PSA: This is what Britain's least reliable car would look like

The least reliable car in the UK – Click above to enlarge

Our friendly allies from Britain are known to have designed some truly beautiful automobiles over the years. Sadly, for all their inventive engineering and design talents, one thing that British cars have never been known for is reliability. Or rather, perhaps we should say that British car were never known for their reliability – the once mighty auto industry of the UK is something of a lion in winter these days.

Of course, that doesn't mean cars aren't still bought and sold in the UK – heck, a bunch are even still built there, but they aren't generally assembled by companies with English ownership. Of course, reliability can be a rather hit-or-miss issue no matter where a car is built. To highlight this fact, the blokes from Warranty Direct have put together a so-called Monster MK1, an imaginary car made up of the worst parts of what their data says are the least reliable cars on British roads.

Starting with the drivetrain, the Nightmare Car boasts the engine from an MG TF mated up to the transmission from a Land Rover Freelander. Suspension bits come from the BMW M3, which means it ought to handle pretty well... until it doesn't any more – apparently, nearly 40 percent of M3s in Britain need suspension repairs each year.

Moving on, the Volvo C70 donates its steering gear and the Mercedes-Benz V-Class van gives up its shoddy ignition. Wiring and electronics come from the Renault Megane, 40 percent of which will five up the ghost, while the air conditioning and various heating and cooling bits come from a pair of SEAT models. Bringing it all to a halt, assuming it actually got moving in the first place, are the brakes from an Audi A8.

See the horrid conglomeration of haphazard workmanship in its full high-res glory by clicking on the image above. Alternatively, you can read all about this absurd piece of garbage in the press release after the break.
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If Dr Frankenstein built a car, it would surely look something like this – meet the Monster Mk1.

The Warranty Direct-inspired horror vehicle would break down every other month and cost an average of £2,050 to fix each year.

By uniting the cars with the worst profiles across the categories that make up its Reliability Index (, a unique tool that measures car reliability by considering average cost of repair, frequency of failure, age and mileage, Warranty Direct reckons its ghastly creation is the stuff of nightmares.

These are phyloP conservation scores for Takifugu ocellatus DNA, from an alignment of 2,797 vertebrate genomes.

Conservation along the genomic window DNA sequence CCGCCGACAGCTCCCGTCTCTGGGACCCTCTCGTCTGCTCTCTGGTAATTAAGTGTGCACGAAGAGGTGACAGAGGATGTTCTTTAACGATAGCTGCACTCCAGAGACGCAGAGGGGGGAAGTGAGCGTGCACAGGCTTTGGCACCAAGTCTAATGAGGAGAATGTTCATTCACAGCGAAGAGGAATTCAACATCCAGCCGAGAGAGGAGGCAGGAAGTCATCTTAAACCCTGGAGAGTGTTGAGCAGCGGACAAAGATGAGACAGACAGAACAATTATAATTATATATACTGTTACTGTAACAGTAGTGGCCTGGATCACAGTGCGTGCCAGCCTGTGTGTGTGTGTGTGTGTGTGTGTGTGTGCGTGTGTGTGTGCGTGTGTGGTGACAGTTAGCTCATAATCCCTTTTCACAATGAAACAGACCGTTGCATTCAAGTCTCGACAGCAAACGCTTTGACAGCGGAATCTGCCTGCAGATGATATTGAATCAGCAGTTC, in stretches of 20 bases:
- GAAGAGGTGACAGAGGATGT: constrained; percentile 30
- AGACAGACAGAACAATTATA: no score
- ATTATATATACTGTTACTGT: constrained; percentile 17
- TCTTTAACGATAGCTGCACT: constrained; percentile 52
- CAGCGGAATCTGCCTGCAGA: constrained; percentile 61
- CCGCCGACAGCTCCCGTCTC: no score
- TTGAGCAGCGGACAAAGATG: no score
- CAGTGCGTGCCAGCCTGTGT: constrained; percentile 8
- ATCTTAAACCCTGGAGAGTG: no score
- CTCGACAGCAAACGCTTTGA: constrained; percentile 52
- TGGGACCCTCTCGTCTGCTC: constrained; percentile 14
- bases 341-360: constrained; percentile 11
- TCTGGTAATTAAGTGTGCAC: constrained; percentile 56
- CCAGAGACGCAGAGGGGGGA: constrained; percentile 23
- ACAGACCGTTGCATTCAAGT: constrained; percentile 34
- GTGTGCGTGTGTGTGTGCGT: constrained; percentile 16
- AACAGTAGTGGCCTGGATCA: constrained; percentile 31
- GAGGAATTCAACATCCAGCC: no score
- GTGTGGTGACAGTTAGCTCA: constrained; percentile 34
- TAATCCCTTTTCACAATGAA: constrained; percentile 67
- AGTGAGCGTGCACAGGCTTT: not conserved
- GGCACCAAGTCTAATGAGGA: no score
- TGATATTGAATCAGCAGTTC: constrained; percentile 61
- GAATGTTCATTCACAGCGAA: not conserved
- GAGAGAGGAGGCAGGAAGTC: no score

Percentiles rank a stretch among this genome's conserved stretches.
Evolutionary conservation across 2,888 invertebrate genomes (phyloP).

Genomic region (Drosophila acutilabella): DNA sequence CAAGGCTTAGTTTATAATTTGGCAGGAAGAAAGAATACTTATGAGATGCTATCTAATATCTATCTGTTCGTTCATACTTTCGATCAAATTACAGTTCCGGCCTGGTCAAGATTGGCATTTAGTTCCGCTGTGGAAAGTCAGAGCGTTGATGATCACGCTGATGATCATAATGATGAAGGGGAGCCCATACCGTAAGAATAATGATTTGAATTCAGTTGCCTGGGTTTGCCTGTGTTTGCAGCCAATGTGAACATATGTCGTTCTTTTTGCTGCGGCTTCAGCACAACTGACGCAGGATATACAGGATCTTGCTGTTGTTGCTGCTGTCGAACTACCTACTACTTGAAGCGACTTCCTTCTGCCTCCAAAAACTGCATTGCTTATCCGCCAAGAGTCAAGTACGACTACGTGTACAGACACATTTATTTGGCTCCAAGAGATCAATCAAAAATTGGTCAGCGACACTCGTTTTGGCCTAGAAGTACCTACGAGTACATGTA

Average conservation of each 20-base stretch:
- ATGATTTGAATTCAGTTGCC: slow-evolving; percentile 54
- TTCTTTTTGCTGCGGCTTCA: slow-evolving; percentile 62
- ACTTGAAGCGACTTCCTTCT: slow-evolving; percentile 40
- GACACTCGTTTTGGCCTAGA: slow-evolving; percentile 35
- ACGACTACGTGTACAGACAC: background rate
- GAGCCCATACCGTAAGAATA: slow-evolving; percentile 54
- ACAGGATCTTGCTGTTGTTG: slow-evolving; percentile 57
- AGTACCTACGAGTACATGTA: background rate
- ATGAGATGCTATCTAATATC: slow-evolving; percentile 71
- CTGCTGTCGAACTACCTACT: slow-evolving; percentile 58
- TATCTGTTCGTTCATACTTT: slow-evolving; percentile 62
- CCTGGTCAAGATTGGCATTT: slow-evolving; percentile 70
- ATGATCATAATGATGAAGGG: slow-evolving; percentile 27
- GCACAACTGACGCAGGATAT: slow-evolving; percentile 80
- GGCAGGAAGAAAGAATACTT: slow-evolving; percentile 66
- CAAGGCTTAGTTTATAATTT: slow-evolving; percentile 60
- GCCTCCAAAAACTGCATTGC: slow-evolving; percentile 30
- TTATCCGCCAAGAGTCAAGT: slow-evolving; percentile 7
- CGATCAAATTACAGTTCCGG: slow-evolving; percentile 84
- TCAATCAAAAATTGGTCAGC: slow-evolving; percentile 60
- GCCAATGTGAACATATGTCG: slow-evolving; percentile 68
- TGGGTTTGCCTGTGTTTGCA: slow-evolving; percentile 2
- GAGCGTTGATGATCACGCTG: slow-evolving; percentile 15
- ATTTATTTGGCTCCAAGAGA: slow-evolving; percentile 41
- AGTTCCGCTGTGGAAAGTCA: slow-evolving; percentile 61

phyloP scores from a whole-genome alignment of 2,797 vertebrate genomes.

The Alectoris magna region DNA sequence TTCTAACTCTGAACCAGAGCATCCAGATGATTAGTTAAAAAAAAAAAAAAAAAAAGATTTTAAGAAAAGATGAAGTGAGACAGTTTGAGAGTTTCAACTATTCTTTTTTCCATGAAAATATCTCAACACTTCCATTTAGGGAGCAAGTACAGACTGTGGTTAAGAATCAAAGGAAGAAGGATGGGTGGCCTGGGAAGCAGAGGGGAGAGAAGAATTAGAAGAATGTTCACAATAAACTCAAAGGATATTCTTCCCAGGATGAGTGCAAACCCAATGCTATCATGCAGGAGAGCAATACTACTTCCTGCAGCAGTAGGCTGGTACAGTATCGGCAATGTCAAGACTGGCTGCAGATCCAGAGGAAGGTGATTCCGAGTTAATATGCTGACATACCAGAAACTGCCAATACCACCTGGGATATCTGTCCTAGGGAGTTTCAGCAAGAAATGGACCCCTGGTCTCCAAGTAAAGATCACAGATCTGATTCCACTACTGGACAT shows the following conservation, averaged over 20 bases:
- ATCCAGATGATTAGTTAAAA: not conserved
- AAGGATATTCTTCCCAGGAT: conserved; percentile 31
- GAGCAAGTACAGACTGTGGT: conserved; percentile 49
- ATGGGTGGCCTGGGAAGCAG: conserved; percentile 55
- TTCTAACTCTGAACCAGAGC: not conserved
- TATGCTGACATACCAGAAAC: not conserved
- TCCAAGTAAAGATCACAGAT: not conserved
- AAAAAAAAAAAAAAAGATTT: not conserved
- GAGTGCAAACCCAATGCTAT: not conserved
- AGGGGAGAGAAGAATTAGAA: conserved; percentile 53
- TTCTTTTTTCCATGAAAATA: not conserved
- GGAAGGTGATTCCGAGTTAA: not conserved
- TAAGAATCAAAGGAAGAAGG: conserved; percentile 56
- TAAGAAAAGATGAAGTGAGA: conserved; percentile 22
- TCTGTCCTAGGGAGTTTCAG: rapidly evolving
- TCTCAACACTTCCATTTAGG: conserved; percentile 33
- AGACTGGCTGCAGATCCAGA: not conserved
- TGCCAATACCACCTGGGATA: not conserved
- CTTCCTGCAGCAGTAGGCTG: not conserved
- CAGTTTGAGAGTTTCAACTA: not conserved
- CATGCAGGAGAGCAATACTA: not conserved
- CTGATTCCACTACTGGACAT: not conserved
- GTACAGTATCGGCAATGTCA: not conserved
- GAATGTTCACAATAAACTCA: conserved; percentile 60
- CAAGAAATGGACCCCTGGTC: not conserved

The disastrous car cocktail draws its power from an MG TF engine, sits on the suspension of a BMW M3, has the electric workings of the Renault Megane, the gearbox of a Land Rover Freelander and the braking ability of the Audi A8.

Overall, the Monster Mk1 claims a Reliability Index figure of over 500 – more than five times that of the average car.

The 'body parts' of the 'Nightmare MK1'
Make and Model Car part
Audi A8 Brakes
BMW M3 Suspension
MG TF Engine
Land Rover Freelander Gearbox
Mercedes-Benz V-Class Ignition
Renault Megane Electrics
SEAT Alhambra Air-conditioning
SEAT Toledo Heating & Cooling systems
Volvo C70 Steering system

Overall, the Reliability Index shows that four in 10 vehicles require a trip to the workshop each year and some models can cost up to £7,000 a time to fix.

Warranty Direct managing director, Duncan McClure Fisher, said: "The Monster Mk1 represents the worst-performing vehicles in every sector, from suspension to electrics, on our roads today.

"The wide range of cars included in our special blend highlights how mostly reliable cars can be dragged down by one problem part."

Nearly 40 percent of BMW M3s require repairs to axle and suspension components alone each year, while the same proportion of Renault Meganes report an electrical fault.

One in five Land Rover Freelanders suffer transmission glitches each year and the same number of Audi A8s will need repairs to their brakes.

Close to a quarter of MG's TF sports cars will experience engine troubles, while if you like keeping cool, beware the SEAT Alhambra; more than one in eight will need their air-con fixed during a typical year.

The Monster Mk1 was created using Warranty Direct's database of 50,000 live policies on cars aged five years on average.

Warranty Direct cover starts from as little as £15 a month. For more information on the reliability of your vehicle, visit, or for a quote on cover

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